Should you buy the Xbox One S?
We try to answer one of the universe’s greatest mysteries
Microsoft got plenty of cheers and whoops of jubilation when it revealed the Xbox One S at E3. We know this, because we were right there in the crowd, and our ears were bleeding from the shrill screams of the enthusiastic Americans sitting next to us.
So why all the hype? Well, everyone loves new console hardware don’t they? Something shiny, something new – it’s proper exciting, like.
Trouble is, the Xbox One S is going to be released at a rather awkward time, at the end of August – around one year before another new Xbox console hits shelves.
That’s right, Microsoft revealed a second console at E3, known only as Project Scorpio. It’s specced to the hilt and set to be the most powerful console ever made – yes, even more than the PlayStation Neo 4K – and will support 4K gaming out of the box. And you thought the EU referendum was confusing.
will it blend should you buy it?
1) It’s gorgeous
Seriously, look that sexy Stormtrooper paint job. Stunning, isn’t it?
Sure, it might stick out a little amongst all the black boxes nestled beneath your TV, but that’s okay, because it’s an impressive 40% smaller than the big hulking mass of the original Xbox One.
Not only that, but – and you’re going to love this – Microsoft has finally internalised the ridiculously massive power brick, which has been the bane of minimalists since the dawn of the Xbox 360.
But wait, there’s more! The Xbox One S can also be used vertically, just like its PS4 rival. Annoyingly though, you’re going to need a proprietary stand if you want to get in on that sweet vertical action, and it’s only included with the £349 2TB launch edition bundle.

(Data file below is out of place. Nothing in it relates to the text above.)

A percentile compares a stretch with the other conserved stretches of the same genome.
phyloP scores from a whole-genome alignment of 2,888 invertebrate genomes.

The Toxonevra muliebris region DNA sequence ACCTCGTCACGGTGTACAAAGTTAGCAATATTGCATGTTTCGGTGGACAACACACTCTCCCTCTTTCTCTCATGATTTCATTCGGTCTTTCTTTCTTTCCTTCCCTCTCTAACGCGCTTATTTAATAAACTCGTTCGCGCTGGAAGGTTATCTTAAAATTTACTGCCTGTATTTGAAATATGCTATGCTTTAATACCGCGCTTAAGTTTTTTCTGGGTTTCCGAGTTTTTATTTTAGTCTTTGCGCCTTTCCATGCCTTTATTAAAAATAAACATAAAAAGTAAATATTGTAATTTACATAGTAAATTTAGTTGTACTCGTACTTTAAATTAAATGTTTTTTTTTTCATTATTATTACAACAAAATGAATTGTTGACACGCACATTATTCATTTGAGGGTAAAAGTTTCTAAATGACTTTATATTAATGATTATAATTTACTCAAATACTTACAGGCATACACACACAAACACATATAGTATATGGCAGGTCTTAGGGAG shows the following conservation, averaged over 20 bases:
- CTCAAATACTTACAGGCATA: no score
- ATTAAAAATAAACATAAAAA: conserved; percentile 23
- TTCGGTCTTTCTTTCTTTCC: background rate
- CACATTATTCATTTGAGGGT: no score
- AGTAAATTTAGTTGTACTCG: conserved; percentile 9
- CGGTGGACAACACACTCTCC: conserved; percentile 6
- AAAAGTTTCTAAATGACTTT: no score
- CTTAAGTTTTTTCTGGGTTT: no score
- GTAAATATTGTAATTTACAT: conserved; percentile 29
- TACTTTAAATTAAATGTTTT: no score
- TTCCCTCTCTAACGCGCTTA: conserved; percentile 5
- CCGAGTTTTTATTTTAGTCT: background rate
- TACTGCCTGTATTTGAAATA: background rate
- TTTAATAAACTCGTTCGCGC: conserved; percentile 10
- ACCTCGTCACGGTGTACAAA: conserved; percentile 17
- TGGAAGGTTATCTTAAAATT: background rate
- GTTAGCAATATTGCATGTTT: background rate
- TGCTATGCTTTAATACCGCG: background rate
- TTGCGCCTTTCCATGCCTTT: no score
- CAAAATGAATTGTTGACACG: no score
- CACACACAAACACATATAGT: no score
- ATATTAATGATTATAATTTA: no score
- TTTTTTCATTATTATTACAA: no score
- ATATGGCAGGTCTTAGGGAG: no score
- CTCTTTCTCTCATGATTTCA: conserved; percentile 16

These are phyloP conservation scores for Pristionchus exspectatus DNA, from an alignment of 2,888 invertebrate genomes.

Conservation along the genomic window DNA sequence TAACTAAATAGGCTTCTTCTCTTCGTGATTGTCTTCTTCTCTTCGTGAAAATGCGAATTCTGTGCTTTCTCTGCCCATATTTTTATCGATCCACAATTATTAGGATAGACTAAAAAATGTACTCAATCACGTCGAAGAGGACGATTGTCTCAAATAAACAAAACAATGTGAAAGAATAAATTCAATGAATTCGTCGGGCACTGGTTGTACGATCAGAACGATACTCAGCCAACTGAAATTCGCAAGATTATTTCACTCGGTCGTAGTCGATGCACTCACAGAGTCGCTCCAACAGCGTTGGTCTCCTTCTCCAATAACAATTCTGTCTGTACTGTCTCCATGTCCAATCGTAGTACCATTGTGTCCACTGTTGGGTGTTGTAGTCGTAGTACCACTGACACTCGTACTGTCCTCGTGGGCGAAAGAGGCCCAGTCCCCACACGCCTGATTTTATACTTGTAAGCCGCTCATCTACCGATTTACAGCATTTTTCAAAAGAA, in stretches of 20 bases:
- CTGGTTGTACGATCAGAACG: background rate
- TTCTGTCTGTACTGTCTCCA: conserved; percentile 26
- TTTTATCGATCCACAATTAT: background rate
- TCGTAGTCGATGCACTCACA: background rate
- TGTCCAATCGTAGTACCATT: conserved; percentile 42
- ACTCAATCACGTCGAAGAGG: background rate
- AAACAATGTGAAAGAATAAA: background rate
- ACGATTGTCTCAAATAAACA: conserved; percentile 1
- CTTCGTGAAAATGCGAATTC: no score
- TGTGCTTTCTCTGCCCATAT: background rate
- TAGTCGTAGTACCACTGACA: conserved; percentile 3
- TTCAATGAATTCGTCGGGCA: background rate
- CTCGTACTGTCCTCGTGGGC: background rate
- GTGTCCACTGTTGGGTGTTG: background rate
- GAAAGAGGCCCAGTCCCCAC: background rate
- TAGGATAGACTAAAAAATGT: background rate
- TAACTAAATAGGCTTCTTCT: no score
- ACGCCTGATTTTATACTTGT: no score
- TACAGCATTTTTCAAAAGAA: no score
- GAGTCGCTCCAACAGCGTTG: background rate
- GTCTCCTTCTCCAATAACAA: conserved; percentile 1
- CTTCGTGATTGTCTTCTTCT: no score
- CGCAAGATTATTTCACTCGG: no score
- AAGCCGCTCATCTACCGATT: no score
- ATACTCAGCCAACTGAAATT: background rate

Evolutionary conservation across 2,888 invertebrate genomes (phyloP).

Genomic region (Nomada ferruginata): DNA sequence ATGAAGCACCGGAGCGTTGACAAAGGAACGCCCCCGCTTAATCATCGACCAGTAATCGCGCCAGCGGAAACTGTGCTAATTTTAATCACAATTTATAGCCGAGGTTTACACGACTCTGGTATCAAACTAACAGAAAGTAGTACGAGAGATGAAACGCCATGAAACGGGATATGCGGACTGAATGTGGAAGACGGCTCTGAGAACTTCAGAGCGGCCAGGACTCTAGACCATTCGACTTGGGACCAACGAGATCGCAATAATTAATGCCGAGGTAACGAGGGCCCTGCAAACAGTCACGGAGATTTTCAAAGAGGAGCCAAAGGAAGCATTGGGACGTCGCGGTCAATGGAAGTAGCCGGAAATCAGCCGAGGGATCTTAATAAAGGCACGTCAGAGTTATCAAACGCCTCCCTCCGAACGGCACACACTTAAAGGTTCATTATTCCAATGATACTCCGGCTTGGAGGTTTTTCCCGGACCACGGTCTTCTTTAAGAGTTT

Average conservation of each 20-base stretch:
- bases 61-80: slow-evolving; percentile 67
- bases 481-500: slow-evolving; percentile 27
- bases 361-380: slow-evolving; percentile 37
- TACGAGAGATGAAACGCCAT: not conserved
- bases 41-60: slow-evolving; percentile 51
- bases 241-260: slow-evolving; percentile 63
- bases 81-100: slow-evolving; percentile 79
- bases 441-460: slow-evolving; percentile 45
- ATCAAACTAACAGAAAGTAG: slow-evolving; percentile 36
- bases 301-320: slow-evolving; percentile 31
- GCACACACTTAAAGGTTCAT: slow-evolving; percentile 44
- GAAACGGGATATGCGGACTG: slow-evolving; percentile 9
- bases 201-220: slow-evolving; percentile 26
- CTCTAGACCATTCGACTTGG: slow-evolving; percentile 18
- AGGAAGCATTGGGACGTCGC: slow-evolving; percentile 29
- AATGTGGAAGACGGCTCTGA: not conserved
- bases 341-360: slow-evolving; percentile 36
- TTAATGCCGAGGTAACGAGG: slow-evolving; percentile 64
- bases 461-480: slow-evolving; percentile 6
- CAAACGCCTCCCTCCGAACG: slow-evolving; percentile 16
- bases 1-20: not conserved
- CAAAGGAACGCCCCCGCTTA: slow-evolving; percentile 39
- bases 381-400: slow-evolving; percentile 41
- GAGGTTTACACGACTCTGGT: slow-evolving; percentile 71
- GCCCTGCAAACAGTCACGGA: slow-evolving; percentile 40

If you opt for the cheaper 1TB or 500GB bundles (which have no launch window at the time of writing), you’re going to have to fork out an extra US$20 for the stand. Booooo Microsoft. Boooo.
2) HDR Hype
Let’s just get this out of the way – the Xbox One S will not support 4K games, and it never will. But that doesn’t mean it can’t pump 4K resolution content into your peepers.
Microsoft has tweaked the Xbox One S’ internals enough for it to support HDR visuals in games that choose to support it. Games are also expected to run a little smoother, but it’s important to stress that existing and future Xbox One games will still be completely compatible with the existing Xbox One (minus the extra layer of HDR).
You can recap on the joys of HDR here, but briefly, it essentially increases the contrast, letting you see both dark and light areas clearly, at the same time (as shown in the example above). It’s worth noting though, that you’ll need an HDR-compatible TV to take advantage of it.
3) 4K UHD (OMG)
The Xbox One S also has a built-in UHD Blu-ray player which is a pretty compelling feature for those of you rocking 4K tellies.
One of the cheaper Samsung UHD Blu-players available at the moment costs a hefty £400, so the Xbox One S looks like a pretty good deal, considering all the gaming and media functionality it throws in for good measure.
Note – we’re talking about it being UHD Blu-ray player, which natively plays back UHD Blu-ray discs. That’s different to existing cheaper 4K Blu-ray players which upscale 1080p Blu-ray discs to 4K.
4) Get a grip
The Xbox One S comes bundled with an all-new (well, slightly revised) Xbox One controller. It’s white, obviously, but there’s more to it than its new dipped-in-Tipp-Ex look.
Its analogue sticks are more durable too, which hopefully means they’ll take longer to wear down and will stay nice and responsive over time without becoming loose or wobbly.